Vitaly Plitchenko, Market Analyst of Apriorit is working on software product and service market analysis focusing mostly on the security, virtualization, and cloud computing segments. His work helps Apriorit and its customers to find new opportunities and adjust product strategies.
The favorite thing to do for industry analytics in the first half of the year is to try and predict major trends that will roughly persist all throughout the year. This is also true for IT outsourcing industry, where a number of leading experts, including Gartner, KPMG Shared Service & Outsourcing Institute, CIO magazine, and others created their own lists of major trends for 2016. Such predictions can be very helpful in keeping up with the industry and knowing where it’s moving next.
This is why we decided to take results of these predictions and see how they apply to our own, slightly narrower and more specific field – software research and development outsourcing.
Eventually, we settled on the following six major trends that in our opinion persist through R&D outsourcing industry and have the biggest effect:
- Managed units are trending
- Cost is still a “hygiene factor”, but clients look for quality and skills
- Importance of flexibility
- Increased role of innovation
- Run-the-business IT vs change-the-business IT defines the way outsourcing is used
- Increasing security requirements
These trends show us that the industry is changing, with the rising emphasis on unique skills and managed service that will be strictly catered to client’s needs.
Let’s take the first trend on the list as an example. While demand for managed units is a global IT outsourcing trend that emerges across the industry as a whole, in the contexts of software R&D it means managed teams.
This means that clients are no longer interested in spending money and human resources on managing developers themselves. Such management is hard, costly and requires a lot of experience, prompting clients to shift the task and all responsibilities that go with it on outsourcing providers.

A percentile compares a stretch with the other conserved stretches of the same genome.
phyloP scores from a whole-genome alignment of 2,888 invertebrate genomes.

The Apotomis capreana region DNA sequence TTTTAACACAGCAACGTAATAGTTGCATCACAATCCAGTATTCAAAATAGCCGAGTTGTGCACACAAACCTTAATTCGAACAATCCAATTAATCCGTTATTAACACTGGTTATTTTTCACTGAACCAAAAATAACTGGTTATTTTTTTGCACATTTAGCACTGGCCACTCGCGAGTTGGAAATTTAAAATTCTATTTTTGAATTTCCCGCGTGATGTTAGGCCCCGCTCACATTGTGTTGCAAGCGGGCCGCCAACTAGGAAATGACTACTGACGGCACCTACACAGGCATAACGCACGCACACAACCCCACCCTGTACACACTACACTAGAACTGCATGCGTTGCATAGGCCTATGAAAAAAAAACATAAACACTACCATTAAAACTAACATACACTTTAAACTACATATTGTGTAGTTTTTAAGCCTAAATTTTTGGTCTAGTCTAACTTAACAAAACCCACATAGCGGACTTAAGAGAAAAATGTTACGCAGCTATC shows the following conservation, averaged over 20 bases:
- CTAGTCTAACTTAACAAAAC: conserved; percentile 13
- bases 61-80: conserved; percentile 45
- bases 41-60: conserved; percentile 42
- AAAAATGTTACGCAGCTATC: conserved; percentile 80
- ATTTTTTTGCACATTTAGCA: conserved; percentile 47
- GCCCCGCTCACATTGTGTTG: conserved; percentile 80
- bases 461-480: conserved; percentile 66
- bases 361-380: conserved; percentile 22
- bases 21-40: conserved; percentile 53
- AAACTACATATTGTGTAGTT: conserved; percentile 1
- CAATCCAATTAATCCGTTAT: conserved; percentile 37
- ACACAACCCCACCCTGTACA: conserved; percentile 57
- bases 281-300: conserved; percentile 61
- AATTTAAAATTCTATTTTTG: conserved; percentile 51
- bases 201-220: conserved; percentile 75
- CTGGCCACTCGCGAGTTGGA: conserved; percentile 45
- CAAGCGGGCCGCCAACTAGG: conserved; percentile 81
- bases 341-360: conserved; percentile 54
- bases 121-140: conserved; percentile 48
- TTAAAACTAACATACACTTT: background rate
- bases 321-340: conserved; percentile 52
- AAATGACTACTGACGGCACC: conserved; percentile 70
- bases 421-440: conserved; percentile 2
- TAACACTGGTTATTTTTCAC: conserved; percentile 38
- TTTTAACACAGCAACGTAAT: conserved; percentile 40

Managed unit scheme allows companies to increase the efficiency of development process and up the quality of results, while saving themselves the management resources for the strategic-level tasks.
However, this also means bad news for smaller companies that does not have required staff and expertise to effectively manage projects.
Other trends show us that low price is no longer the main thing clients are seeking. Instead, software executives are constantly putting an emphasis on skills, use of newest technologies and inclusion of best practices in the work. Talent acquisition and management are becoming increasingly hard domestically, prompting clients to take interest in a unique experience accumulated by Software R&D outsourcing providers.
However, this trend serves as a double-edged sword for providers, as it means that lower costs are no longer enough to attract clients. They are now required to present something that will differentiate them among the fierce competition out there – be it a unique set of skills, rare specialty or a flexible approach to business and team management.
Another major takeaway from this list is that not every problem in our industry is solved. Certain risks are still stopping some companies from fully committing to software outsourcing. Security risks and headaches of managing distributed development teams are the main avenues that affect decision makers and this is where our industry should currently step up its game.
You can find out more details on how each of these trends affects software R&D outsourcing industry by reading the article here.
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